Jan.29, 2014

Bionic legs have gotten smarter and smarter thanks to advanced technology. Dr. Kee Moon and Jeremiah Cox at Mechanical Engineering San Diego State University are currently developing 3D printed physical therapy devices that are designed to help the body conform to the way it moved before an accident. Instead of rigidly controlling the body – their device nudges and jump starts the body into a more natural physical movement pattern.

In the future the bionic leg will be integrated with brain functions to take advantage of former muscle memory. This will make it easier for patients to regain their previous, natural manners of movement.

3D printing technology is crucial for creating their devices explains Dr. Kee Moon, Professor of Mechanical Engineering San Diego State University (SDSU) Deputy Director of NSF Sensorimotor Neural Engineering Center.

Machining is a difficult process, and Dr. Kee Moon relies on 3D printing to achieve the intricate designs involved in replicating human limbs. For example, 3D printed brackets are an affordable, lightweight solution to the bionic leg.

"There are some places we can go really quick," says Dr. Moon. "But there are some areas where we really need help from the professional and 3D Printing is one of those areas." Dr. Moon's bionic leg device is rapidly evolving with each iteration, becoming smarter and leaner. For the iteration shown in the video, they were looking for hardy brackets that would perform as well as a machined part but remain lightweight. Fused Deposition Modeling (FDM), perhaps the most commonly known 3D Printing process, is the manufacturing process they use the most in lab at SDSU. For the brackets, they needed something a bit smoother than what they were typically producing, so they used an outside service provider called Solid Concepts; the company was able to deliver a better surface finish and tighter layer bonding for a sturdier component.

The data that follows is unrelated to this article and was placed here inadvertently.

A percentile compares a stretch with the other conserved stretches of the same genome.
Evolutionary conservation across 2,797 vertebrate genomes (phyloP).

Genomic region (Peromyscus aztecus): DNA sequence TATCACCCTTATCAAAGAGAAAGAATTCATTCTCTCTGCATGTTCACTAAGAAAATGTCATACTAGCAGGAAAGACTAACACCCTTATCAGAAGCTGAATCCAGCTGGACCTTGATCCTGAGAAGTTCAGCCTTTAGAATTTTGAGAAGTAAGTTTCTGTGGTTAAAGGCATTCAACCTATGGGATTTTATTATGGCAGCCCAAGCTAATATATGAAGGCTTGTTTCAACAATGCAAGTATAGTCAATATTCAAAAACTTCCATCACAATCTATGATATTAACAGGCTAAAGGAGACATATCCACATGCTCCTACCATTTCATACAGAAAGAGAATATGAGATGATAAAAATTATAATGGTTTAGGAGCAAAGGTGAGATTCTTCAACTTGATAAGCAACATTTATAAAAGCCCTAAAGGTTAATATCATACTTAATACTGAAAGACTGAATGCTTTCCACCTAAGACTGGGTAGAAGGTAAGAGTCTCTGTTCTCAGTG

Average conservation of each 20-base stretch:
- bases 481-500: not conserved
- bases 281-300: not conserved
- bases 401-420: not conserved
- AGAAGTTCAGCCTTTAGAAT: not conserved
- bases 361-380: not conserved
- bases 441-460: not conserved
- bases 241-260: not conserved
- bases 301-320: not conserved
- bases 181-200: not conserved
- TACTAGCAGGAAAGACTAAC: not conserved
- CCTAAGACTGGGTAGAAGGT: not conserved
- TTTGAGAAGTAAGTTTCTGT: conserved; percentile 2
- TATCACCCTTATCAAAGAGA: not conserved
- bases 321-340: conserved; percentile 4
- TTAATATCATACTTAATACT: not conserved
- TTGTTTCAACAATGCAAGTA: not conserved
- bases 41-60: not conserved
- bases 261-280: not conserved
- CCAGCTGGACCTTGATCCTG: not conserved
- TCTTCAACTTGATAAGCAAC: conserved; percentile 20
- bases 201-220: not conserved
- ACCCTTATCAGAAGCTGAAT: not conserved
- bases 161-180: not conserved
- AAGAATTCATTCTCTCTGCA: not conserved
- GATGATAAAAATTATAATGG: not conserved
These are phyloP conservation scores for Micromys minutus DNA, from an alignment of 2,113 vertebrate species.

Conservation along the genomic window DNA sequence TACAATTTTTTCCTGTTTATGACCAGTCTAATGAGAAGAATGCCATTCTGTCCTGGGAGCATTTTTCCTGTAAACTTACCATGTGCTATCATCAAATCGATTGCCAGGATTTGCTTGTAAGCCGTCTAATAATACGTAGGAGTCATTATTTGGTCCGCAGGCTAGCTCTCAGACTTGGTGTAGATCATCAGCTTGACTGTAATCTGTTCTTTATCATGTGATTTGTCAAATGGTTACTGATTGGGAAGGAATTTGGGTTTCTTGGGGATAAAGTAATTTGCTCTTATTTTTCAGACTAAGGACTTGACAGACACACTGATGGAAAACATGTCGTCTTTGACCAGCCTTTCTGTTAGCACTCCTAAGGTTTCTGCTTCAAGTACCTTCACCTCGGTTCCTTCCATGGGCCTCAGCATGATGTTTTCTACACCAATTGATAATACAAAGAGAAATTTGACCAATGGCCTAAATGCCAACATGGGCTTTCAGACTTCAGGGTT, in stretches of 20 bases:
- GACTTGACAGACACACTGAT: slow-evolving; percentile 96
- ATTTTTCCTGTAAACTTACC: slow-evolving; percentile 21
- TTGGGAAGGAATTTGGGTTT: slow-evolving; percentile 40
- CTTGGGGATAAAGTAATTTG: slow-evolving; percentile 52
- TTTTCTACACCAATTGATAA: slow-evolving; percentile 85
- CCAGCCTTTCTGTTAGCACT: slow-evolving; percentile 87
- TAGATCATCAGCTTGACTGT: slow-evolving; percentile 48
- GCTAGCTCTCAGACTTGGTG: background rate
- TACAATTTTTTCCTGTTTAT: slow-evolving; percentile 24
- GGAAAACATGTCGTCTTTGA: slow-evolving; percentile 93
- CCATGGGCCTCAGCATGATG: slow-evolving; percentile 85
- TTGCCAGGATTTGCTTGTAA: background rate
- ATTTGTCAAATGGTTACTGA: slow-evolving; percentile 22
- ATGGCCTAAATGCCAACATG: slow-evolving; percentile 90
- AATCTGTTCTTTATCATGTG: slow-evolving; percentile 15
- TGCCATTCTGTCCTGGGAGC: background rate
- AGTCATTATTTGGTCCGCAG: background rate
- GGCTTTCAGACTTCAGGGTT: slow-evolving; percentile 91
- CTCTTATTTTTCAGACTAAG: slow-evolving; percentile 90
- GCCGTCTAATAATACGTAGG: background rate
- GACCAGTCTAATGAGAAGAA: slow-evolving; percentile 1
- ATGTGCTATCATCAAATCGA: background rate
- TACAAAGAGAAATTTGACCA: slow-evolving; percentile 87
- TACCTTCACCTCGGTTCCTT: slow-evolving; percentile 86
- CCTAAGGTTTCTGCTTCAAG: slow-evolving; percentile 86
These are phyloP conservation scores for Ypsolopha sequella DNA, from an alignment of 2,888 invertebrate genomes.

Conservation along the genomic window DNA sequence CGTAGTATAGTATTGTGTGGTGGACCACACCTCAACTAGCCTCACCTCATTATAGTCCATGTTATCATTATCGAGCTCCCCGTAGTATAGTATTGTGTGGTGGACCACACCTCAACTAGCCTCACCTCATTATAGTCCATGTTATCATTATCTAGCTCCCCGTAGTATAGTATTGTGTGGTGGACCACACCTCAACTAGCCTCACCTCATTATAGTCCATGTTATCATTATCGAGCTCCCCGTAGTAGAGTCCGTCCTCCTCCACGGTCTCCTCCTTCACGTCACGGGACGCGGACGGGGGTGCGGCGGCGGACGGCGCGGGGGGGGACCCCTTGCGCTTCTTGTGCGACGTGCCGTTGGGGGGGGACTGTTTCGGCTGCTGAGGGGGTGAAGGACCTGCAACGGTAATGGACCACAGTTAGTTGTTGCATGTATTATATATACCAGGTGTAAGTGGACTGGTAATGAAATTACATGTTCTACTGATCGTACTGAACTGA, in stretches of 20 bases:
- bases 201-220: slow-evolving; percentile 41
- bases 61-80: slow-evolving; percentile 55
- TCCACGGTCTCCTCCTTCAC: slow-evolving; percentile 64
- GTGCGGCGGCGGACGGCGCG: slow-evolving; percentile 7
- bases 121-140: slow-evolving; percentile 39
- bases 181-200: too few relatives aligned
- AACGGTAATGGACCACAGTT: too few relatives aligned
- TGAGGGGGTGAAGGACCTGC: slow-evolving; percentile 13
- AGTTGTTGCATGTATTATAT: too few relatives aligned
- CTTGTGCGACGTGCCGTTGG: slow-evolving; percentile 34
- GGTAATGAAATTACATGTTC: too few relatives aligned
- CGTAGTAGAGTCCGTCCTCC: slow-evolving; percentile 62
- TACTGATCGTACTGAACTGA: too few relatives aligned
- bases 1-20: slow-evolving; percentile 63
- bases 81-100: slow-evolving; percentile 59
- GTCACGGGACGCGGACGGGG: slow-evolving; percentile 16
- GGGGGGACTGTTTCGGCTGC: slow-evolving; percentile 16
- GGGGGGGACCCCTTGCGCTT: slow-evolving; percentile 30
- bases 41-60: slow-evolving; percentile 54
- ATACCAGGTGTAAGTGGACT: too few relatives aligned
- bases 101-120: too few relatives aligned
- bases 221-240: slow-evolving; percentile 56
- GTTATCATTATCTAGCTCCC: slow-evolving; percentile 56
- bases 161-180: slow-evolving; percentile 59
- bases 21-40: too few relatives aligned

3D Printing is being used for the bionic leg to speed up prototyping so that the leg can be readily available for initial testing with patients as soon as possible. Rather than having to machine each new iteration, Cox can design the component he needs in 3D CAD and print it out. The ability of 3D Printing to more easily conform to organic or complicated shapes has been a boon to their projects across the board.

3D printing allows the doctors to move quickly from fitting a patient with a therapy device to delivering the device which may be used to help many people with rehabilitation – such as people with muscular disorders or diseases and victims of accidents.

Dr. Kee Moon hopes that their devices which are being developed using 3D printing will soon be used in clinical settings.

Posted in 3D Printing Applications



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